Third Test (day 4) in Perth: Australia 268 (MG Johnson 62, MEK Hussey 61, BJ Haddin 53) & 309 (MEK Hussey 116, SR Watson 95; CT Tremlett 5-87) v England 187 (IR Bell 53, AJ Strauss 52; MG Johnson 6-38) & 123 (RJ Harris 6-47)
Australia won by 267 runs.
England failed to bat out the opening hour of the fourth day of the Third Test at the WACA as Australia claimed the five wickets they needed to level the Ashes series at 1-1, with two Tests to play.
Ryan Harris took four of the wickets to fall, to return his career-best figures of six for 47, as England were bowled out for 123 to suffer a convincing 267-run defeat in Perth.
Australia had done most of the damage the previous day when England slumped to 81 for five chasing 391 for a victory that would have seen the tourists retain the Ashes.
But Harris quickly denied England this morning as he recorded his first five-wicket haul in Tests.
Ian Bell was under way with a majestic cover-drive on the up off Harris (five for 44), and soon climbed into a cut for another boundary off the same bowler.
But the seamer wasted little time before proving he was too good for James Anderson - knocking out off-stump when the nightwatchman was stuck on the back foot to a delivery which perhaps kept a shade low too.
New batsman Matt Prior at least brought up the England hundred with a mistimed hook for six almost directly over the wicketkeeper's head off Harris.
Mitchell Johnson, the destroyer of England's first innings, was still bowling well enough to beat Bell more than once on the outside edge.
England's in-form batsman responded with more handsome driving through the off-side, only to miss a straight one from Harris as he tried to flick to leg at the other end.
The failed attempt to overturn the lbw decision on DRS was an understandable but desperate measure.
Just two balls later, Harris got one to kick wickedly at Prior - who could not ride the bounce and was caught in the gully.
Defeat moved closer still in the next over when Johnson claimed his ninth wicket of the match when Graeme Swann played onto his stumps attempting a drive.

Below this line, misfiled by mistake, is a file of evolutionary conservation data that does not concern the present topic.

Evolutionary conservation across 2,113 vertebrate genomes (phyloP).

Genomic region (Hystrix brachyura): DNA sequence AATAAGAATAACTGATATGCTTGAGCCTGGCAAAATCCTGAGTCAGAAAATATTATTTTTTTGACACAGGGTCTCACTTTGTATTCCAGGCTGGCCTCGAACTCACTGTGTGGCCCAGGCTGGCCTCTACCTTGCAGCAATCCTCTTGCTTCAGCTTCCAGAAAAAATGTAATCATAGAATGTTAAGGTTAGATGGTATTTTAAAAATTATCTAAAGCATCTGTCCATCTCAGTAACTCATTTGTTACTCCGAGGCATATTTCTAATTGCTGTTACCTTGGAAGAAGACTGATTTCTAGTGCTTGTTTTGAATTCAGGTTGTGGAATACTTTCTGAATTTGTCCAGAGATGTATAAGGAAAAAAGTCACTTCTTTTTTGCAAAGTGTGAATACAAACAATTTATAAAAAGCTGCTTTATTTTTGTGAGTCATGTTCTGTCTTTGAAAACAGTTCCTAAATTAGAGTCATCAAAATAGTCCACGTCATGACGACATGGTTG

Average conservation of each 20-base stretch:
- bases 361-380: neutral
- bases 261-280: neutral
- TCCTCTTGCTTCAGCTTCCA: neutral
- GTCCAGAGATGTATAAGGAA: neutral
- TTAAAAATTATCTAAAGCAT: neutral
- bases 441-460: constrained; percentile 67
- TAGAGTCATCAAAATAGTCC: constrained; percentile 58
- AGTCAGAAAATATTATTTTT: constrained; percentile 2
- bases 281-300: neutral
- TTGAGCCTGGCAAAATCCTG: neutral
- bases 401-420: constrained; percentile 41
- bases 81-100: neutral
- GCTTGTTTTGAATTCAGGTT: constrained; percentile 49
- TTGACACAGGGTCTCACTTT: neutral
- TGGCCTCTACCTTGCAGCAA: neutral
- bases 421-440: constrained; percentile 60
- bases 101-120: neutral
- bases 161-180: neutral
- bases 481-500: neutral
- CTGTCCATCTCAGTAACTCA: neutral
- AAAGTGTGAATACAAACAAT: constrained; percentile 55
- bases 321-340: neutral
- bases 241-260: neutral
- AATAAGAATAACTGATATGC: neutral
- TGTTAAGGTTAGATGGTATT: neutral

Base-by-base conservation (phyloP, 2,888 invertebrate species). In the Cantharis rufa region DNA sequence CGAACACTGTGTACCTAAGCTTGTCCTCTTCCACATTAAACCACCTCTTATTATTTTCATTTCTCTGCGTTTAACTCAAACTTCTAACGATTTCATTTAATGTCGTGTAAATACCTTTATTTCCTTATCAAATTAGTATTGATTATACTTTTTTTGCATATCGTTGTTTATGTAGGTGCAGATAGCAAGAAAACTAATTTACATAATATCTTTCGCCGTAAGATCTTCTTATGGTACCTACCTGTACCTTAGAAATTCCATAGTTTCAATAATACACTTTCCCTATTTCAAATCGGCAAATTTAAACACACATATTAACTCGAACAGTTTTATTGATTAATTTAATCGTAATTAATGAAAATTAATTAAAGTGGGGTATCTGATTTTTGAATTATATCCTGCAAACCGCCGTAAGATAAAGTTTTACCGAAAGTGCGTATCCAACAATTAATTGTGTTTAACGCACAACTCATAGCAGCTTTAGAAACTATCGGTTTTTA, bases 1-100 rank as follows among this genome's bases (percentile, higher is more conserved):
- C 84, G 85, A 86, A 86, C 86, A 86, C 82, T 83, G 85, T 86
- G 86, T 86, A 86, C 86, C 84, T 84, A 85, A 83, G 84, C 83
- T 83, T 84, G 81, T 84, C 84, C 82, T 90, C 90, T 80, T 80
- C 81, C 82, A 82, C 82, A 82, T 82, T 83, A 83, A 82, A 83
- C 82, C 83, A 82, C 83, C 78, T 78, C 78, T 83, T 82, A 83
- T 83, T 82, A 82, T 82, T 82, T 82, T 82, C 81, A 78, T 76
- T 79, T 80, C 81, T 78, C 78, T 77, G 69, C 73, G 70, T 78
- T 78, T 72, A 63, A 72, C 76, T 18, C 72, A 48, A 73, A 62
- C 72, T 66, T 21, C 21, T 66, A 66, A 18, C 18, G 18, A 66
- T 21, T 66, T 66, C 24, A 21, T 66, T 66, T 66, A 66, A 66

Harris then sealed the victory when he induced an edge from Steven Finn that flew through to Steven Smith at third slip.
England captain Andrew Strauss is confident that the defeat will not cause panic in his side.
Strauss admitted the defeat was disappointing, particularly pointing at his side's failures with the bat after managing scores of 187 and 123, after their innings win in Adelaide a fortnight ago.
But the skipper believes that his team's performances in the first two Tests will ensure they will remain calm and confident that they can still retain the Ashes ahead of the Fourth Test in Melbourne.
"It's very disappointing defeat. No doubt about it," Strauss said. "We came fully expecting to play the same brand of cricket that we played in Adelaide.
"We were in a great position after bowling them out for 268 and then being 70-off for none in reply.
"The batting in both innings was sub-par.
"But we have to retain a sense of perspective. This result doesn't make us a bad team overnight. We need to retain the confidence we built from the first two Tests and come out all guns blazing in Melbourne.
"Now is not a time for panic. It is important to retain the method that's worked well."
There have been some calls for England to elevate in-form right-hander Ian Bell above Paul Collingwood to number five in the batting order, a notion Strauss said could come under consideration before the Boxing Day Test.
"I won't rule it out, we have to look on what we can do better," he said. "But ultimately this is not a time for panic, we have to keep a cool head."
Strauss also paid credit to Mitchell Johnson for turning the game Australia's way following his devastating spell on the second morning.
Johnson, recalled after missing the Adelaide Test, took nine wickets in the match after taking six for 38 in the first innings.
"In some ways you have to give Australia credit," Strauss added. "That spell from Mitchell Johnson on the second morning ripped apart our top order.
"We were always behind in game after that and credit to them for not letting us back in.
"The batting we have to say was not good enough. We have to learn from that and try and relate back to what we did well in Brisbane and Adelaide.
"If we can keep playing that same brand of cricket we have played in the majority of the series, then we have a great chance of retaining the Ashes."